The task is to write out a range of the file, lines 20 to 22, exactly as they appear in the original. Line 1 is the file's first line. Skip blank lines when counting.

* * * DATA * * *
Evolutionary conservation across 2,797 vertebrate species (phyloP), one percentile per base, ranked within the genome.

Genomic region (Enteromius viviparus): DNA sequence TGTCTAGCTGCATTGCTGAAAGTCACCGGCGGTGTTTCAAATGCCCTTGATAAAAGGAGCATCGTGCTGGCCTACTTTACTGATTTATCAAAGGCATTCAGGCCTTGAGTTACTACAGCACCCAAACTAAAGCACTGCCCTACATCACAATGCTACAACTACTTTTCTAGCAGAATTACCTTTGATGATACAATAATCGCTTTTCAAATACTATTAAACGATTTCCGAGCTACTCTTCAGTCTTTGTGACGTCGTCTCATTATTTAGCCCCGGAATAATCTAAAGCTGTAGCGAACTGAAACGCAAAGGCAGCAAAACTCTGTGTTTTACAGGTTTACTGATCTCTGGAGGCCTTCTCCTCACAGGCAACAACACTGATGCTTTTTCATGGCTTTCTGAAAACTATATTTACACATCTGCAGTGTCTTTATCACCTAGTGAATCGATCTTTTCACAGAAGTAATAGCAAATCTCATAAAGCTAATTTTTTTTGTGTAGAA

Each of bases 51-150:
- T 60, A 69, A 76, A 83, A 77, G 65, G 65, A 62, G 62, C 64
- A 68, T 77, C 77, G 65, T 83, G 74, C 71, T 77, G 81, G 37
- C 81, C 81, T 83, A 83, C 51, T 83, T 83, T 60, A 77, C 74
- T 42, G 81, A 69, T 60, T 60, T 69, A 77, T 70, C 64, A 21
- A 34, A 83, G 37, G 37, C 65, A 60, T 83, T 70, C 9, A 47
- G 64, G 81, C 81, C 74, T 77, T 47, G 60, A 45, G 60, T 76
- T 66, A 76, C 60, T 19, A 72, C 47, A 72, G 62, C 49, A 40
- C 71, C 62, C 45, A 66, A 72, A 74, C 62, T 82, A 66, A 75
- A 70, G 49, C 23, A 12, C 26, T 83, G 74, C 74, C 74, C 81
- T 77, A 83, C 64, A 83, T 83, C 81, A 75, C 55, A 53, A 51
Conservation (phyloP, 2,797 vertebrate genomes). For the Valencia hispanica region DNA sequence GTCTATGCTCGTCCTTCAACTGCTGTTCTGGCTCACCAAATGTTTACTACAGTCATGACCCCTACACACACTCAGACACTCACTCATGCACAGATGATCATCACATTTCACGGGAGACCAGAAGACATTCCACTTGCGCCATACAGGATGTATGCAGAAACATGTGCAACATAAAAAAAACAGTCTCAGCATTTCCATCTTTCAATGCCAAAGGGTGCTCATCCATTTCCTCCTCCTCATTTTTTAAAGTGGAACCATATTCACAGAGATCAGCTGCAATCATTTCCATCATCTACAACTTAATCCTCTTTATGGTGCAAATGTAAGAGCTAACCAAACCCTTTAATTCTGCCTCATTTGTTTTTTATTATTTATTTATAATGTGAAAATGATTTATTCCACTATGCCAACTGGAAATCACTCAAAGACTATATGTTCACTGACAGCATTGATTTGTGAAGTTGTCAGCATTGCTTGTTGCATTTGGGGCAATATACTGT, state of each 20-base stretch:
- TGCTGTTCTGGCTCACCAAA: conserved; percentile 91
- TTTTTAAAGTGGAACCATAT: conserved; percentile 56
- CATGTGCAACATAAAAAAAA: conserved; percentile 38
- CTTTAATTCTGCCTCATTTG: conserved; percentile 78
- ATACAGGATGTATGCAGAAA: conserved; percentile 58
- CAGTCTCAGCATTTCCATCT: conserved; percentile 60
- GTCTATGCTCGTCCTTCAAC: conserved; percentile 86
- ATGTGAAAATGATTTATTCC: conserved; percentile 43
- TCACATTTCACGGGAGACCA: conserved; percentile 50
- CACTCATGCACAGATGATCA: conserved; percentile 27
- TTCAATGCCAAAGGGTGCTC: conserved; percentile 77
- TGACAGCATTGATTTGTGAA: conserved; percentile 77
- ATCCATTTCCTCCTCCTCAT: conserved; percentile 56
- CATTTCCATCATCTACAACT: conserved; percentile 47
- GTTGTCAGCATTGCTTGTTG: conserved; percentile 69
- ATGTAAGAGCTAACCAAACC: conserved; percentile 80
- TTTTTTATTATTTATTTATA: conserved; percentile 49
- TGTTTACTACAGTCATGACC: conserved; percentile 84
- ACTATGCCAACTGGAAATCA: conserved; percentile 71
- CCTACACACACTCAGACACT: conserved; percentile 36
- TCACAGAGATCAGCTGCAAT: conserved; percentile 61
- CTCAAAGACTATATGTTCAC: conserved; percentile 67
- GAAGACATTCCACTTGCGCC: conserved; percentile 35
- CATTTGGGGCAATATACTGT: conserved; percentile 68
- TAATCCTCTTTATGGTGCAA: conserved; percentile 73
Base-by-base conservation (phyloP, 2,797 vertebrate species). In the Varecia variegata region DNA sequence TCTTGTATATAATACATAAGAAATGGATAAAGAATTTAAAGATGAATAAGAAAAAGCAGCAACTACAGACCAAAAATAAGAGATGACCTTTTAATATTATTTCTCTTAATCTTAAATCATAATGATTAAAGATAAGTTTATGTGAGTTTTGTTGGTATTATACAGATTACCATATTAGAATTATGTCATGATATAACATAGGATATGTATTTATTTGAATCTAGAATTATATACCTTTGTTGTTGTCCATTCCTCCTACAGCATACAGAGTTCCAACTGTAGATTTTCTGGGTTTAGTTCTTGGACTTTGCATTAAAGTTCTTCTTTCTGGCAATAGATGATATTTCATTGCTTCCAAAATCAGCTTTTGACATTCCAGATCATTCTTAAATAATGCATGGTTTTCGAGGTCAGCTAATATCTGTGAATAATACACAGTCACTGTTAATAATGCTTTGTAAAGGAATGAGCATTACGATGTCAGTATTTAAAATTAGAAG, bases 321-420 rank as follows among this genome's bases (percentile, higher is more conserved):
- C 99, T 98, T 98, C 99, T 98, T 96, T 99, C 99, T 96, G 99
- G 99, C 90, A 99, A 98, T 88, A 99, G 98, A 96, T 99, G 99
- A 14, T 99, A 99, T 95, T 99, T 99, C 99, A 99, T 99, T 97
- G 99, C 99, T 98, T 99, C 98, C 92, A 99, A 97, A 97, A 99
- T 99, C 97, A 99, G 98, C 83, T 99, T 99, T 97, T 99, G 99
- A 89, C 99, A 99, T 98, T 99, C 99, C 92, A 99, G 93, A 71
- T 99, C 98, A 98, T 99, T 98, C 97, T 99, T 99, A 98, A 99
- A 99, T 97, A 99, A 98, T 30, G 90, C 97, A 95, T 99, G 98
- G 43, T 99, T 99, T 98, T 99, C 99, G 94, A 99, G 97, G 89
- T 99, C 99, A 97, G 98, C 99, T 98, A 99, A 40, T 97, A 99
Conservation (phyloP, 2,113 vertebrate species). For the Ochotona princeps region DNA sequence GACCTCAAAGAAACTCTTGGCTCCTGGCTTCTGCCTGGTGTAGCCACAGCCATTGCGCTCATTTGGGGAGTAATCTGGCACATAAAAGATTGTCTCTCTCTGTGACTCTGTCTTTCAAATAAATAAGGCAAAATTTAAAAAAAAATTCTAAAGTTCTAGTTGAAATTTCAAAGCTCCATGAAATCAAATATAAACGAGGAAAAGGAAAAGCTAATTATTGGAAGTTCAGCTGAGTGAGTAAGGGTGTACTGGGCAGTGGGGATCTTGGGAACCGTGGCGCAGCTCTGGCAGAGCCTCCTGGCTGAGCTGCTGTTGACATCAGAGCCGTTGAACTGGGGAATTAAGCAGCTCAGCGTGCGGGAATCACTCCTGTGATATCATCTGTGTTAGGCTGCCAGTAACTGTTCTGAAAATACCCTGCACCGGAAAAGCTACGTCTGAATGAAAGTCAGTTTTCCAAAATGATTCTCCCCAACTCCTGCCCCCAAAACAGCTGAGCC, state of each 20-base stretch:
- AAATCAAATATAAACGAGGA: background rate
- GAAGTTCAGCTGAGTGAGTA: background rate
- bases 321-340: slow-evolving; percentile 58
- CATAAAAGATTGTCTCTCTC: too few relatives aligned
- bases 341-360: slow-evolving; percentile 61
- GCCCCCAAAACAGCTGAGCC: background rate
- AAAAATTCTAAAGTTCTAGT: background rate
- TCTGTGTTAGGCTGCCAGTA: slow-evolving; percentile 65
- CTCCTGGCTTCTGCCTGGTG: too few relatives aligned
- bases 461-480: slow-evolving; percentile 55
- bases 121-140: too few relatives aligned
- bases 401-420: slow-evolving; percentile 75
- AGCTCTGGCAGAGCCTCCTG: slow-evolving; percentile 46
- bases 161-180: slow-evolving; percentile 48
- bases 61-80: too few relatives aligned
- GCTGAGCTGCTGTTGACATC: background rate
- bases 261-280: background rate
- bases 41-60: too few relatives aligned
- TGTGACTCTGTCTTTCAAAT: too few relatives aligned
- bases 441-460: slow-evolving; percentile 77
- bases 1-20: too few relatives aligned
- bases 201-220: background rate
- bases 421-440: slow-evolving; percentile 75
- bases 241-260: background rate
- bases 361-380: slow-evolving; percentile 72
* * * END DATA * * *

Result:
- CAGTCTCAGCATTTCCATCT: conserved; percentile 60
- GTCTATGCTCGTCCTTCAAC: conserved; percentile 86
- ATGTGAAAATGATTTATTCC: conserved; percentile 43